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Plan For Success

by Mocha Sheila Adams Gardner - Alexandria, VA Chapter

 


"A wise person thinks ahead." Proverbs 13:16

Academic success does not happen by accident. Like every successful endeavor, it requires reflection and careful planning. It is never too early to teach children to plan for success through effective goal setting. Training a child to focus his energy toward realistic and achievable targets will give him the motivation and confidence necessary to tackle challenges throughout life.

The beginning of a new school year is a great time to help your child set personal goals. Depending on his age, encourage your child to establish personal goals in the key aspects of his life:

Educational, Physical, Spiritual, Social and Financial goals. Write them down. For younger children, make it fun by drawing pictures or cutting and pasting photos representing their goals on a poster board. It is not enough to simply identify goals. It is important that your child articulate why the goal is important to her and list specific actions she will take to achieve those goals. If her goal is to receive an “A” in math, guide her in reflecting on what worked (or did not work) in the past, and list least three tasks she will do to meet that goal. Will she review her math facts daily? Meet with her teacher or tutor before each test? Check her agenda nightly to make sure homework is done on time? Write the strategies down. Place the board in a prominent place where your child will see it often.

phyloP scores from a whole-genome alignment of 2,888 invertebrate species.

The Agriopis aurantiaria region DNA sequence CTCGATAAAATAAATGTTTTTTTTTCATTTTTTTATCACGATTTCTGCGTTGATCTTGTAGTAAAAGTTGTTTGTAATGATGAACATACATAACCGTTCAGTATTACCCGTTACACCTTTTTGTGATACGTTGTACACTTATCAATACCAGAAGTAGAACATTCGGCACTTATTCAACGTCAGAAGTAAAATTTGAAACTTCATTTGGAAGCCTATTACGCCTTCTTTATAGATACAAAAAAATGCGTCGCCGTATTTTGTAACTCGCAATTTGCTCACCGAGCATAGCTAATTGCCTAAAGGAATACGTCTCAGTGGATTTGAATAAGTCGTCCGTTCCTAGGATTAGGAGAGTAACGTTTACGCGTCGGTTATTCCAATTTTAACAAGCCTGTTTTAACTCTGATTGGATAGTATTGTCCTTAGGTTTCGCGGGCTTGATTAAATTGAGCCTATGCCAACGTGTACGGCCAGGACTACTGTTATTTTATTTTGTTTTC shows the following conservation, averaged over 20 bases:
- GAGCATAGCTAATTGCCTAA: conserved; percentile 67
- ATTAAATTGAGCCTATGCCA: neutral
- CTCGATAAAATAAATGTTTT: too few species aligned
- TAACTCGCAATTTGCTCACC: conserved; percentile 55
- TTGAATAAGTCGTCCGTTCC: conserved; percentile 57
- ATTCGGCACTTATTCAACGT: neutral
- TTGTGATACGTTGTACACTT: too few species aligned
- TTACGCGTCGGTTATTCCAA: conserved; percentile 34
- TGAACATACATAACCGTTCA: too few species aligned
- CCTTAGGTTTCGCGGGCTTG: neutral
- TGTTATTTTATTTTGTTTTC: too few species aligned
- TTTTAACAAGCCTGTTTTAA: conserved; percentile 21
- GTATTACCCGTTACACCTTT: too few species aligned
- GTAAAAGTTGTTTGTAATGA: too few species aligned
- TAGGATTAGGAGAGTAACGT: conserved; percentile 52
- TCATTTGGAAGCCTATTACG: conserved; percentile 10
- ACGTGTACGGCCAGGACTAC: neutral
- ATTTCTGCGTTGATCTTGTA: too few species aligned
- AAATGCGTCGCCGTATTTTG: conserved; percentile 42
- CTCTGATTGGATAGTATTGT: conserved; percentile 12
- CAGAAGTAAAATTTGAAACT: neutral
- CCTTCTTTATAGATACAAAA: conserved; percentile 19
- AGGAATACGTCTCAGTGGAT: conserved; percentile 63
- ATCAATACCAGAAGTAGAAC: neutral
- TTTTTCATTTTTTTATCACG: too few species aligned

As parents, we have our own, well defined goals for our children. Teaching them to set their own goals is challenging as it requires us to step back, listen and guide our children toward choices that are best for them. Your child’s goals must be her own. In order to develop this essential skill, she must take ownership of the goal setting process. This will build confidence and self advocacy skills, while instilling intrinsic motivation.  Give your child freedom to brainstorm ideas before offering advice. Remind him of past successes to help him make connections with what works for him. Guide him in choosing goals that are reasonably attainable within the year. Help him set priorities, if appropriate. For long term goals, focus on milestones that can reasonably be accomplished within the year. Support your child by providing resources and helping her develop skills to effectively organize her time. Make time to review goals periodically to help her maintain focus and make adjustments if necessary.

Positive reinforcement fuels motivation. Remember to consistently encourage your child by acknowledging the progress he is making toward his goal. Be specific when sharing your observations and praise so that he knows exactly what to repeat. When a goal is reached...Celebrate!

Mocha Sheila Adams Gardner
Co-founder, Gardener Parenting Consultants, LLC
2014 © Gardener Parenting Consultants, LLC

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